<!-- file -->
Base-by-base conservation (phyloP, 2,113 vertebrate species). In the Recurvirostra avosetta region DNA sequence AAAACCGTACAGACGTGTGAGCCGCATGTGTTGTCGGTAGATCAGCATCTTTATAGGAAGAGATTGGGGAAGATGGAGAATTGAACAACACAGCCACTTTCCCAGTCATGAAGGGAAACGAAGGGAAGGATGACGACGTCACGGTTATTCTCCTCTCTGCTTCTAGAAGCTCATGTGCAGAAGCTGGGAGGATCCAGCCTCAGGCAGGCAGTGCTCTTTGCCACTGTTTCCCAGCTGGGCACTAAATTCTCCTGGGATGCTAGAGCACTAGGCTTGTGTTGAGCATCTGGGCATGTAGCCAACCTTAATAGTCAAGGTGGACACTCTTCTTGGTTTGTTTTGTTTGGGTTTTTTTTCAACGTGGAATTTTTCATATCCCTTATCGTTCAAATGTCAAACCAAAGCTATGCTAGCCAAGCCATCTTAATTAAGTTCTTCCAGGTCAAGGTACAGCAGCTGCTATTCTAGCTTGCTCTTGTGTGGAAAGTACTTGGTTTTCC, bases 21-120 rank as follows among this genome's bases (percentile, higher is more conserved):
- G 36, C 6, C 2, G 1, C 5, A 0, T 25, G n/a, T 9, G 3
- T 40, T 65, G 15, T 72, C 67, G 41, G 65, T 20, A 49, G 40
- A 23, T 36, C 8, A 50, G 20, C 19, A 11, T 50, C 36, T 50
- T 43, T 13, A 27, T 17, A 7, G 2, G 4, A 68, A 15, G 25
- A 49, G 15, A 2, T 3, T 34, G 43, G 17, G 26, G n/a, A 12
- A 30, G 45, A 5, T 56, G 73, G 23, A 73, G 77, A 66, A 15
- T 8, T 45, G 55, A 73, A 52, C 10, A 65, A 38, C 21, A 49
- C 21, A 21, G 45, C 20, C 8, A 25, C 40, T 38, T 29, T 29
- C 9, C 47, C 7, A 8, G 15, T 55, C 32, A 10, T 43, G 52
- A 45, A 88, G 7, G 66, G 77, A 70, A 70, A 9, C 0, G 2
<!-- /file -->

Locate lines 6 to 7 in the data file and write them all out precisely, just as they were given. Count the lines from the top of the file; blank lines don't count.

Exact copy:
- A 49, G 15, A 2, T 3, T 34, G 43, G 17, G 26, G n/a, A 12
- A 30, G 45, A 5, T 56, G 73, G 23, A 73, G 77, A 66, A 15